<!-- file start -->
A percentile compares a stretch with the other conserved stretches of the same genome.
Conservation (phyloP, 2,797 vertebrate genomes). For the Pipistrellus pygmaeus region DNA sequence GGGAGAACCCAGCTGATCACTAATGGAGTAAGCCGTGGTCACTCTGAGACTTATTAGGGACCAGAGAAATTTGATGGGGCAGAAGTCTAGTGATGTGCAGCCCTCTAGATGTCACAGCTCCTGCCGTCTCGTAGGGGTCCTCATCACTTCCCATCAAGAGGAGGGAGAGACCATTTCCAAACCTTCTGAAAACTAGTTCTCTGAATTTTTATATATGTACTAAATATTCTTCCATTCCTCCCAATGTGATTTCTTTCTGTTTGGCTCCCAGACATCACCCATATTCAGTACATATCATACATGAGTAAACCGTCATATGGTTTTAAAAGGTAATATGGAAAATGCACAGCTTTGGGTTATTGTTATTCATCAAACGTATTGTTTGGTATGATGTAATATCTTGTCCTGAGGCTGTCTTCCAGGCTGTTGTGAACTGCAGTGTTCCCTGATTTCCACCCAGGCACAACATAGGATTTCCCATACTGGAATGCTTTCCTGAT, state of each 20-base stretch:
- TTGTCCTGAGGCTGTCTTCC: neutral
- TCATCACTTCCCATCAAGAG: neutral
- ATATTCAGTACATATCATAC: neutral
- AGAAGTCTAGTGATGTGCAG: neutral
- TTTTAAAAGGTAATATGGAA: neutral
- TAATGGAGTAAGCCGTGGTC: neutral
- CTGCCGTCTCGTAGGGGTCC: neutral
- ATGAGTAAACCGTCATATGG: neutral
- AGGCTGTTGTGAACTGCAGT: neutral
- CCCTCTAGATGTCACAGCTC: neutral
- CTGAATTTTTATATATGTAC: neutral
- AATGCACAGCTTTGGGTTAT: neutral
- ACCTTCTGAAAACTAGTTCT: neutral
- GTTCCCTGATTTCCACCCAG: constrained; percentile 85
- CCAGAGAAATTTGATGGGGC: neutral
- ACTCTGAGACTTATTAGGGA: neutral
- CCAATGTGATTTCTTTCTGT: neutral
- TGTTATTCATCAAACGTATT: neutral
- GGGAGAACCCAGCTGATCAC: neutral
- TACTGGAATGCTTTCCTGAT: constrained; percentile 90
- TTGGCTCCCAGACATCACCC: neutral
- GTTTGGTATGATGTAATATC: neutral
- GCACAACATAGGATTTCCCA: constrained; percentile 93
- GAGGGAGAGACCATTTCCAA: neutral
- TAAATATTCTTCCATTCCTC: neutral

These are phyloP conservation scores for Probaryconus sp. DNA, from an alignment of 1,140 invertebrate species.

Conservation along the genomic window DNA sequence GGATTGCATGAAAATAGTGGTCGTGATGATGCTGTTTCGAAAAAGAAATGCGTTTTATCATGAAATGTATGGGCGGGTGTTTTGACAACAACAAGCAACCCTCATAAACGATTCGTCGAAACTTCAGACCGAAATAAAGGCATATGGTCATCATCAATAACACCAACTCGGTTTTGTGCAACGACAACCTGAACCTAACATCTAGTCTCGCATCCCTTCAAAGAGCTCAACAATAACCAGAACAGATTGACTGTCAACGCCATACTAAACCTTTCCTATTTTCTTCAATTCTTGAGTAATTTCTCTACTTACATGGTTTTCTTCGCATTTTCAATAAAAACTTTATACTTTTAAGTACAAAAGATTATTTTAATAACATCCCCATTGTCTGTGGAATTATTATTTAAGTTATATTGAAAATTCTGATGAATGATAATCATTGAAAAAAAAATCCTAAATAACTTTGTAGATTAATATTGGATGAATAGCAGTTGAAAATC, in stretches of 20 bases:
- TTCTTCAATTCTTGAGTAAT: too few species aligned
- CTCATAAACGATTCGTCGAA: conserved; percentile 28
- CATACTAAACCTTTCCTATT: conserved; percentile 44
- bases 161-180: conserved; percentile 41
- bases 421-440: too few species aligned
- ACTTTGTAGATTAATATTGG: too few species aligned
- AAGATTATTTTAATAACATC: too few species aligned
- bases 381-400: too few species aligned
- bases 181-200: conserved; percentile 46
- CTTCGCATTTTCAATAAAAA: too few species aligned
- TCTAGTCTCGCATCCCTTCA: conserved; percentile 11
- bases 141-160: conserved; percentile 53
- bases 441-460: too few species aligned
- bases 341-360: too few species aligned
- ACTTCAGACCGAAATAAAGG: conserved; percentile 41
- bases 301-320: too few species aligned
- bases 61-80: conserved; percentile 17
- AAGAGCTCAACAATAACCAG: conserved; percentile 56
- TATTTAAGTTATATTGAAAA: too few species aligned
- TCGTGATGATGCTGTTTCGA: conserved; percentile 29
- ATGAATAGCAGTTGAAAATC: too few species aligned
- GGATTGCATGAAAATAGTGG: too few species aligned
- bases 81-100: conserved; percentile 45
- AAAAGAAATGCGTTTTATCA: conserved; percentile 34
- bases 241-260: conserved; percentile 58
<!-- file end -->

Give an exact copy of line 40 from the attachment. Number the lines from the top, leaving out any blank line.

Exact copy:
- TCTAGTCTCGCATCCCTTCA: conserved; percentile 11